Who is your hero – or the person who has had the greatest impact on your life and career?

There are quite a few people but the one from when I was a kid would be my momma. I call her my ”she-ro.” My momma is my she-ro because she always seemed to sort of make the impossible happen. She’s the person that every time I encounter something that I thought was difficult I would remember an instance where she did something that was sort of superwoman, and I said well if my momma could do that then there is nothing I can’t do. She’s the person who’s sort of laid the blueprint for me, in how to successfully handle difficult situations, and I carry that with me my entire life from when I was in high school into college into graduate school and my career. I just had that sort of tenacious spirit and I got it from her. Nothing is impossible. If this door closes there’s another. That closed door was not the door for you, and there’s another door that will open for you eventually so keep going. No trial is too heavy, when adversity takes the place of prosperity, always remember it’s only a season, not a life sentence. This is the genesis of my foundation.

A few other people that I look up to, that I admire, because they’re doing things that from the outside looking in that just seemed impossible would be Oprah Winfrey, one of the most successful women in her space, entertainment/media, and she’s a Black woman. Kamala Harris is another. She’s the first Black and Asian woman to become vice president of our country. Ursula Burns was the first Black woman to become CEO of a Fortune 500 company, Xerox. I mean these women are all just phenomenal. I just look at these women as individuals who against all odds persevered and they continue to do what they were driven to do in the first place and achieved immense success.

What’s the best – and worst – piece of career advice that you’ve ever received?

So the worst piece of career advice that I received was when someone told me many moons ago that a DE&I department was not necessary. I’m an avid reader, and I try to stay abreast with current developments in my work life. In some readings, I noticed what was happening in the DE&I space and so I had a conversation and just said “Hey we need to start a DE&I department because I think clients are going to be very interested in what we’re doing in that space,” and I was told no. They said this is not happening and is not top of mind, I should just leave it alone and I decided to turn the negative into something positive. I didn’t take that person’s feedback and I used it as a resource to learn more about the DE&I space and that drove me to go to graduate school. Had that person not saying that to me, I wouldn’t have gone and perhaps done it in the way I did. And, so far, my contributions in the DE&I space have been tremendous.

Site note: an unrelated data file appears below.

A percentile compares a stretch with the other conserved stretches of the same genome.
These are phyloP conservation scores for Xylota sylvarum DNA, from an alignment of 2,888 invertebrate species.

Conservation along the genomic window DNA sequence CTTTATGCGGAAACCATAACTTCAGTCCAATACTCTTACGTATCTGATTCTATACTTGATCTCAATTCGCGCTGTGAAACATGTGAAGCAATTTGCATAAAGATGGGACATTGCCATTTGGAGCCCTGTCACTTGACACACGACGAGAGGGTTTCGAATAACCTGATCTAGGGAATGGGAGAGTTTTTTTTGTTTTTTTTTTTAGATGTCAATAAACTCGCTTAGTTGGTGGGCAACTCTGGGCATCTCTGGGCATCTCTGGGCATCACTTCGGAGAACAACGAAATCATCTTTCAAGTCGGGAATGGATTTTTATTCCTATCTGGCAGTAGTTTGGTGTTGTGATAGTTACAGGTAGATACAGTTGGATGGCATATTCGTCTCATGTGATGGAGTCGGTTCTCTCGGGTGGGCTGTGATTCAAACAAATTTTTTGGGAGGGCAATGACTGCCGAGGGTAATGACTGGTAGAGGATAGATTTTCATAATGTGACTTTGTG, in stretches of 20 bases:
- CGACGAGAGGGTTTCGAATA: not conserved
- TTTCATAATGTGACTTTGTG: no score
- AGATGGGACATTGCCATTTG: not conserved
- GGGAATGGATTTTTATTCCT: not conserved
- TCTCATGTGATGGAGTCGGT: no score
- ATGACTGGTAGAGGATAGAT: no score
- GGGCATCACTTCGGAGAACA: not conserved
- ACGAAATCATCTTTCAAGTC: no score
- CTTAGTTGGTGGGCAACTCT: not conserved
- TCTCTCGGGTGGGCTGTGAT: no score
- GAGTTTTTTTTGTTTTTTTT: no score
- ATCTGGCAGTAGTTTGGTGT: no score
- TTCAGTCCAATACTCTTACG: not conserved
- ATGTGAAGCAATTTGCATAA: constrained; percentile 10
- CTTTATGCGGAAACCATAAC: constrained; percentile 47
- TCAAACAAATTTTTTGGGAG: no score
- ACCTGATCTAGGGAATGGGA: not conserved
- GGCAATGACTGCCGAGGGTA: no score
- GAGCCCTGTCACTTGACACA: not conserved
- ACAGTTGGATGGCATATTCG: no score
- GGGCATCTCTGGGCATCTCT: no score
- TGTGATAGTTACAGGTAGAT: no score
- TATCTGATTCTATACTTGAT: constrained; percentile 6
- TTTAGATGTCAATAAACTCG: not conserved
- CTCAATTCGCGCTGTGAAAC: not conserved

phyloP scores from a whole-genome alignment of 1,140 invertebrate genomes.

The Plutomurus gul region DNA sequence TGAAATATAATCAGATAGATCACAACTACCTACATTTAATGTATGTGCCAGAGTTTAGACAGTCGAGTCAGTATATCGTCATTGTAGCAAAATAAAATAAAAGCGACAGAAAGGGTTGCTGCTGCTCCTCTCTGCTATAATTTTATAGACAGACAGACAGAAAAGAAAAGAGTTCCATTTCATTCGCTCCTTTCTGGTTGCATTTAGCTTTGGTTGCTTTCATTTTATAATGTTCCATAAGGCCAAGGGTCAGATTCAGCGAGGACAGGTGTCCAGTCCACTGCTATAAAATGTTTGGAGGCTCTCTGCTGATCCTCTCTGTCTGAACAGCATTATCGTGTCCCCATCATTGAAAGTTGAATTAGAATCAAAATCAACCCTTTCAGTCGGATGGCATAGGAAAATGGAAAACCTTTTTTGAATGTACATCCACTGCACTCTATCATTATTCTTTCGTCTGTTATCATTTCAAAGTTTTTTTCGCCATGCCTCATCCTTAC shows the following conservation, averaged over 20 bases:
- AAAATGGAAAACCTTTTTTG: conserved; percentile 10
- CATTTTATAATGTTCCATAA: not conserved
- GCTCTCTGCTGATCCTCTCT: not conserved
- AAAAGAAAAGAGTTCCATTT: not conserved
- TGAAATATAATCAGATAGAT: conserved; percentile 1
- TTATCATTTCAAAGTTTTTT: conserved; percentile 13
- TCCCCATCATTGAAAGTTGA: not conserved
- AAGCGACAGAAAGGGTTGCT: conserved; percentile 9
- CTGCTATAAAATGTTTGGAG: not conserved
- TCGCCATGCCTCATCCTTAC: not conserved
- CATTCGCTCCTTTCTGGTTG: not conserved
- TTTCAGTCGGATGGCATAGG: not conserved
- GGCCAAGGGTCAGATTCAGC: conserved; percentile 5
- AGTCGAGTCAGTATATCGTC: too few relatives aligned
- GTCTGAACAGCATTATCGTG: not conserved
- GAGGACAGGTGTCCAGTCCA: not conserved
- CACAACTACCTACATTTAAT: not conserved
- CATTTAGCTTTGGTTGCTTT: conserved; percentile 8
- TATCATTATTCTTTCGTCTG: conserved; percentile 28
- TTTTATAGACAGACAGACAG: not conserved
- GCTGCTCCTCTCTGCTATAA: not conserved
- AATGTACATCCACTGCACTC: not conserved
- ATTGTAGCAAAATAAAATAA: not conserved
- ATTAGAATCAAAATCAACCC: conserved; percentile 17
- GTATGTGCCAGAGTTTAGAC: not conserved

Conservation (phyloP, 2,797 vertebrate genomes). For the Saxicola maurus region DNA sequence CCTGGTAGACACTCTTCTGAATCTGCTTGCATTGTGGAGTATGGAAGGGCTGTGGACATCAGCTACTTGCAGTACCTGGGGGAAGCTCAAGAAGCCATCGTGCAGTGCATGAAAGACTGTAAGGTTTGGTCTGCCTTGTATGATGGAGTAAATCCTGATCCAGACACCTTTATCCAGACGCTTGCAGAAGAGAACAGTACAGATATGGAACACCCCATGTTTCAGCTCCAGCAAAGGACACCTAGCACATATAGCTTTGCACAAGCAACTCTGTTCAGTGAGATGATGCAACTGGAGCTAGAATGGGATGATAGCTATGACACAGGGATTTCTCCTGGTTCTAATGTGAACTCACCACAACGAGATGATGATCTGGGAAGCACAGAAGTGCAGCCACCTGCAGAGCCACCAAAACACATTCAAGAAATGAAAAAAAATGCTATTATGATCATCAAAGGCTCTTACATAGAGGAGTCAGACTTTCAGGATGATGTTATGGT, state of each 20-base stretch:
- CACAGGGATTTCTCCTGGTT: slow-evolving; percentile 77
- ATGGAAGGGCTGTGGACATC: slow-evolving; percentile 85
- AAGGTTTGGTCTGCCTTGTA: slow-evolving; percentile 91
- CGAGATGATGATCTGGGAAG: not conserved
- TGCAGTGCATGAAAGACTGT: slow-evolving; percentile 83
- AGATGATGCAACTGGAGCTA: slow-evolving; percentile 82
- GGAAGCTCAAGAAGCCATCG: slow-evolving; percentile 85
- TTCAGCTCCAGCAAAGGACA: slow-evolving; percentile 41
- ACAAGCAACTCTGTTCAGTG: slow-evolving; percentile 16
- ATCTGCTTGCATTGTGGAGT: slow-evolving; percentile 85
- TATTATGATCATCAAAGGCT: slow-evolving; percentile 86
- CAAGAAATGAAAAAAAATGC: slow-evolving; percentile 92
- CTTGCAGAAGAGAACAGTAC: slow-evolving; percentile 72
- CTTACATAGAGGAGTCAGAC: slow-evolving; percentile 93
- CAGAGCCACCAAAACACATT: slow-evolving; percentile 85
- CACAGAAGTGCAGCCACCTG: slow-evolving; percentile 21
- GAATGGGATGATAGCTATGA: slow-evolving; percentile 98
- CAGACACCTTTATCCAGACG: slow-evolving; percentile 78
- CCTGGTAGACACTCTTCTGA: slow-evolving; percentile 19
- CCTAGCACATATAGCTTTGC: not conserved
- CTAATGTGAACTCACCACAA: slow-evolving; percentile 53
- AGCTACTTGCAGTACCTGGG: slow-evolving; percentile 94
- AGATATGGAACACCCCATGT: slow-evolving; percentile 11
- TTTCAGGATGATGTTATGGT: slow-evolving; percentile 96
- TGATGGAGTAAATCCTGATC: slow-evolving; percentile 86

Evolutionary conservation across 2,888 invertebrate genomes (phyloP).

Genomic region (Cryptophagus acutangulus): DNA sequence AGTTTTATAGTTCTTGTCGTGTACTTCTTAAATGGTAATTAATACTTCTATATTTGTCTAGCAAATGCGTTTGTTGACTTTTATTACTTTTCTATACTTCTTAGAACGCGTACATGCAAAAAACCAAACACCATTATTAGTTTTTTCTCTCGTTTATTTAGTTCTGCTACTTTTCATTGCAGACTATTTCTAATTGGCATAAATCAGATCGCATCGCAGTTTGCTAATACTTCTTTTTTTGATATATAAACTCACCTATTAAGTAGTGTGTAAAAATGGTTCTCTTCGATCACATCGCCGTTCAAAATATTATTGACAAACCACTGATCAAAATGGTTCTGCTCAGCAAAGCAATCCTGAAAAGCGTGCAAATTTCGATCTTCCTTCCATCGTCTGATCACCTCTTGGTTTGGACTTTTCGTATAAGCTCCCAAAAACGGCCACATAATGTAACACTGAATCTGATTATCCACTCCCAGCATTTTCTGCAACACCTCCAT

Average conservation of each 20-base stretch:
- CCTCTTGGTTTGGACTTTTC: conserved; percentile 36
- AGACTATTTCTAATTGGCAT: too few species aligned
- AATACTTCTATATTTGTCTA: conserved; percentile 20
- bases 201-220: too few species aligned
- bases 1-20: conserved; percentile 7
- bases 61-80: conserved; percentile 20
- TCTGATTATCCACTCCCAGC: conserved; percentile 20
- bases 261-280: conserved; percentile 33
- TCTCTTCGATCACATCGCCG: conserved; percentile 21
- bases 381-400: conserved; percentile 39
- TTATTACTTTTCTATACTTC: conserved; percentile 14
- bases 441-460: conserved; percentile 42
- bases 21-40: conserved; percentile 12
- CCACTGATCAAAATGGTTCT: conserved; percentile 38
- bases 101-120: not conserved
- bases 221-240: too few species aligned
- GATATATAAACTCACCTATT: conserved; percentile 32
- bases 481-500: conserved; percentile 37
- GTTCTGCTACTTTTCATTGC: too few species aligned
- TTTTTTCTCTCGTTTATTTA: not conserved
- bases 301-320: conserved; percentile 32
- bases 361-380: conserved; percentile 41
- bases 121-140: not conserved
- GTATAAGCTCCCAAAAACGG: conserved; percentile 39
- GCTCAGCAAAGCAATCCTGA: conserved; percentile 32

One of the best pieces of advice was when I was on my way to law school and I pivoted into human capital management. My mentor and sponsor at the time were at Columbia law school and she knew I was studying for the LSAT. She told me, “Marjorie, I’m a student in law school, I just finished my summer program at BigLaw and I’m having second thoughts about returning to work at BigLaw,” so she was just having an honest conversation with me. She encouraged me to do what she didn’t do which is work in a large law firm and get exposure to that environment. It wasn’t what I expected and I sort of pivoted based on the exposure I had, so it was suggested that I explore a career in legal recruiting instead. I sort of fell into this role and found my tribe and I ended up doing what I love.